By Chris Mandel
Understand the probability of loss, adjusted for the severity of its impact, and you have a sure-fire method for measuring risk.
Sounds familiar and seems on point; but is it? This actuarial construct is useful and adds to our understanding of many types of risk. But if we had these estimates down pat, then how do we explain the financial crisis and its devastating results? The consequences of this failure have been overwhelming.
Enter “risk velocity,” or how quickly risks create loss events. Another way to think about the concept is in terms of “time to impact” a military phrase, a perspective that implies proactively assessing when the objective will be achieved. While relatively new in the risk expert forums I read, I would suggest this is a valuable concept to understand and more so to apply.
It is well and good to know how likely it is that a risk will manifest into a loss. Better yet to understand what the loss will be if it manifests. But perhaps the best way to generate a more comprehensive assessment of risk is to estimate how much time there may be to prepare a response or make some other risk treatment decision about an exposure. This allows you to prioritize more rapidly, developing exposures for action. Dynamic action is at the heart of robust risk management.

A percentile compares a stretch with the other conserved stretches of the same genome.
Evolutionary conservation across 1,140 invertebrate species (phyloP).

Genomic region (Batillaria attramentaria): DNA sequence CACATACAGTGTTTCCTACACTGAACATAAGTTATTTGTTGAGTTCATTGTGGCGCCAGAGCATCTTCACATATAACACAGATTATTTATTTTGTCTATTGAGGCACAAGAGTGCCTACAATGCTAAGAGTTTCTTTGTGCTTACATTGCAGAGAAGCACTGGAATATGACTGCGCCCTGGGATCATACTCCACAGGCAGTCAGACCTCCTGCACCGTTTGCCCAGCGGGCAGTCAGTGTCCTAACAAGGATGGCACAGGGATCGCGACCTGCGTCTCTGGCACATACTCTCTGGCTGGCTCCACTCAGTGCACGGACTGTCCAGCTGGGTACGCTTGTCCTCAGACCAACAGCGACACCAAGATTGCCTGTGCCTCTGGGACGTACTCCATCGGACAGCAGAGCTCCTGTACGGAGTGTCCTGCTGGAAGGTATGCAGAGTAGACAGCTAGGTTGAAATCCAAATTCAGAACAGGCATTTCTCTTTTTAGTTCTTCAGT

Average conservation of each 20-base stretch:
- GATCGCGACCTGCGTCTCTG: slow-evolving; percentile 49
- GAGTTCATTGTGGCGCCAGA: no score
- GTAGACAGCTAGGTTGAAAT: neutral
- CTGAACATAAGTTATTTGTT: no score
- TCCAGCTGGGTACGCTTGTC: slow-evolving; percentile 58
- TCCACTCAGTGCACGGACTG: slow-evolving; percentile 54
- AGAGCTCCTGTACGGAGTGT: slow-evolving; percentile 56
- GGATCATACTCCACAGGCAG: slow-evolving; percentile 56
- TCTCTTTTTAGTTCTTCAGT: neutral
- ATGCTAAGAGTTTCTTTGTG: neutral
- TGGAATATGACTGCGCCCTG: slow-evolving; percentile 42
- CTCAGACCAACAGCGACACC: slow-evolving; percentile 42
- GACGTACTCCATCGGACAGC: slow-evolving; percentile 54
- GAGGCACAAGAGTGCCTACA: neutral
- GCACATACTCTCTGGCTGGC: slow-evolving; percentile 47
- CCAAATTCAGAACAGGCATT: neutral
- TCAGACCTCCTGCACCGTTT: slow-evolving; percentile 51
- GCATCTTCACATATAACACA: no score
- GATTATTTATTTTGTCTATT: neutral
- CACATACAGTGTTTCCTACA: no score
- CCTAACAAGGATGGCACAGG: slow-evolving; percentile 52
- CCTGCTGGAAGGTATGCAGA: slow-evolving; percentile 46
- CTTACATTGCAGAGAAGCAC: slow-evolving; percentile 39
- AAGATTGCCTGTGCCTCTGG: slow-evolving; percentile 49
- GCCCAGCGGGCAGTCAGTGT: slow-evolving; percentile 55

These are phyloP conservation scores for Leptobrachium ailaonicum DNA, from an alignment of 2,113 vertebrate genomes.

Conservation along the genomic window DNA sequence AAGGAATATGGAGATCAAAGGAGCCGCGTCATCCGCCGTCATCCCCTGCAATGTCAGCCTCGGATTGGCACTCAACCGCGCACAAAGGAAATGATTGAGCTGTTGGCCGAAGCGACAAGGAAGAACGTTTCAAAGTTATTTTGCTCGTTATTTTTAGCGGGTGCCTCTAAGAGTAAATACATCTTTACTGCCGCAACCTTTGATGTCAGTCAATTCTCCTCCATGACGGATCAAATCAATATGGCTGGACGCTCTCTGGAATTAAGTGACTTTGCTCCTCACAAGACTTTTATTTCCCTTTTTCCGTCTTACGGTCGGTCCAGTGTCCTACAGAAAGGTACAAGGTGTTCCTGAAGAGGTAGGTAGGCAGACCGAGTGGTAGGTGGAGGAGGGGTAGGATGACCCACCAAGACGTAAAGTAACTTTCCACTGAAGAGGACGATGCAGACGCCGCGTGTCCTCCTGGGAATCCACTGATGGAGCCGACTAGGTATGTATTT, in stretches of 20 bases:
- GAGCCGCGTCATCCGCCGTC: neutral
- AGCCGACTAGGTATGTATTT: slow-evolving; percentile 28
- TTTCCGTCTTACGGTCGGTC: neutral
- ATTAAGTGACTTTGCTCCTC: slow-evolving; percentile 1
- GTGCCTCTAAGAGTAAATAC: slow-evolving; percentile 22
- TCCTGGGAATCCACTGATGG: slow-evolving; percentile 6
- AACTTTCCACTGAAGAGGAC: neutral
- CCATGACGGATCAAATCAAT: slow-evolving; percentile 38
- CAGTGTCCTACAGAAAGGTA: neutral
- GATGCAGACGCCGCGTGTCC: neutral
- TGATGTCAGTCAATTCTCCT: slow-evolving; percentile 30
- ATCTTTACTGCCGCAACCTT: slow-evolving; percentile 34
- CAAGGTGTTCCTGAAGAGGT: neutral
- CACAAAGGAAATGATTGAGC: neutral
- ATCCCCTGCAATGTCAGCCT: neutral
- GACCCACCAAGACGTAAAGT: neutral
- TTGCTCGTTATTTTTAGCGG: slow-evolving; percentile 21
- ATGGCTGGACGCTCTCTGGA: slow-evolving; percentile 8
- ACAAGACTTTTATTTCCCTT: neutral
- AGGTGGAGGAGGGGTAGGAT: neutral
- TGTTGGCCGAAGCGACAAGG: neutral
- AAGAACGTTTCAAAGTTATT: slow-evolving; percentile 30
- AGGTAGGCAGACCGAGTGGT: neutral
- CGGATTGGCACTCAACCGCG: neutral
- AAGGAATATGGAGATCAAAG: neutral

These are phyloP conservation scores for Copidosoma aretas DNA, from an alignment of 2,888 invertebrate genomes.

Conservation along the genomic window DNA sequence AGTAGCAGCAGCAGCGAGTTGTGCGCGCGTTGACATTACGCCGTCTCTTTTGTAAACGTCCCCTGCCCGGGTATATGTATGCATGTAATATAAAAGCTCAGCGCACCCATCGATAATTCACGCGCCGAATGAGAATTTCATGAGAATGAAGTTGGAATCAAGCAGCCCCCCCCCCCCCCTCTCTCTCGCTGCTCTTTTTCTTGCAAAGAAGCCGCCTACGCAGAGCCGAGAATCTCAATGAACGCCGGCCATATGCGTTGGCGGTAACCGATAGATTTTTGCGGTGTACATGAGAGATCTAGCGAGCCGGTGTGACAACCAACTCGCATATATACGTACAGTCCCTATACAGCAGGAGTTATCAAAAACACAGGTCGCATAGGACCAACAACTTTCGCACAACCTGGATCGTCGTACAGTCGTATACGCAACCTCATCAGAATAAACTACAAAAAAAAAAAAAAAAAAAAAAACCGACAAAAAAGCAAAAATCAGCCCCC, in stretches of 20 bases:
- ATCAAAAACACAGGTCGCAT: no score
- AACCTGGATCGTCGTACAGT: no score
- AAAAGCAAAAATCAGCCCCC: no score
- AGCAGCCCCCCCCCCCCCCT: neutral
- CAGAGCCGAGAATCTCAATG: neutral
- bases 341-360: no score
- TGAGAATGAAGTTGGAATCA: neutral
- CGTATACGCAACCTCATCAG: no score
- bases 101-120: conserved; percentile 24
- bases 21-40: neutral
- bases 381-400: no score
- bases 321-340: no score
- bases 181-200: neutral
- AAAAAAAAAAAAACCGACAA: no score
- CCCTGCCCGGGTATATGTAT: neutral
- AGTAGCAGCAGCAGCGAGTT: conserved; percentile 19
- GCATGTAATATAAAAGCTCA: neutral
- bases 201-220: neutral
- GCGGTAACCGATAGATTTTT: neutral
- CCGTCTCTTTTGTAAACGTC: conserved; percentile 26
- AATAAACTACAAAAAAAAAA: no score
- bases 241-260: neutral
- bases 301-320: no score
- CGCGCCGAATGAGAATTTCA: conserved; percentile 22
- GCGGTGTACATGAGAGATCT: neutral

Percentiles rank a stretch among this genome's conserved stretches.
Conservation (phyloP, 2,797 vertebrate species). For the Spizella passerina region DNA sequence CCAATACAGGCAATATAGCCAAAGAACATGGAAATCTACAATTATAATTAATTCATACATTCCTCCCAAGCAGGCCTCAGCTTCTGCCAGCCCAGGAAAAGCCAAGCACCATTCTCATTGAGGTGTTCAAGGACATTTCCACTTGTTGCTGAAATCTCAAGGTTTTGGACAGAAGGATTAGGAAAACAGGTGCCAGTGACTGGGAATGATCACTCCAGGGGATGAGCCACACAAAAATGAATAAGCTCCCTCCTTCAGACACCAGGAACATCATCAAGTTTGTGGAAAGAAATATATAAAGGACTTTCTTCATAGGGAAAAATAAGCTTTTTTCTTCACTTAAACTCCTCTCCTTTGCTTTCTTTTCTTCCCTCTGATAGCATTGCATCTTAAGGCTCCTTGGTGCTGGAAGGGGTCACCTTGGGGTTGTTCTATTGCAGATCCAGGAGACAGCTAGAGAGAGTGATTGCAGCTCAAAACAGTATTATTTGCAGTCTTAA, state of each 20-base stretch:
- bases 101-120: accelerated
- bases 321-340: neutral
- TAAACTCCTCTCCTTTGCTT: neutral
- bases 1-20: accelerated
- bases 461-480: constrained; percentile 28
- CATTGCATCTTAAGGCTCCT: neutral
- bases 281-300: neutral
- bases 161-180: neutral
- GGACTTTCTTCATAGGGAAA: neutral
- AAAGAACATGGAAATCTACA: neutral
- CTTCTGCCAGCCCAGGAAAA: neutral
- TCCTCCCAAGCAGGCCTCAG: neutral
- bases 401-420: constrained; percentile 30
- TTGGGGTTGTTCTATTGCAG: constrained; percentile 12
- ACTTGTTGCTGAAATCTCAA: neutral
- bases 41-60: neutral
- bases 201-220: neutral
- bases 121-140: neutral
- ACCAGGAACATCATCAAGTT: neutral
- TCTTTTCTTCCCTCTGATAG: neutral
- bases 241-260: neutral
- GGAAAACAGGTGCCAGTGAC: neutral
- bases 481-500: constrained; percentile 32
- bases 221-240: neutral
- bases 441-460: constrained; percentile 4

After all, expending all of your limited resources on identification and assessment really doesn’t buy you much but awareness. In fact awareness, from a legal perspective, creates another element of risk, one that can be quite costly if reasonable action is not taken in a timely manner. Not every exposure will result in this incremental risk, but a surprising number do.
Right now, there’s a substantial number of actors in the financial services sector who wish they’d understood risk velocity and taken some form of prudent action that could have perhaps altered the course of loss events as they came home to roost; if only.
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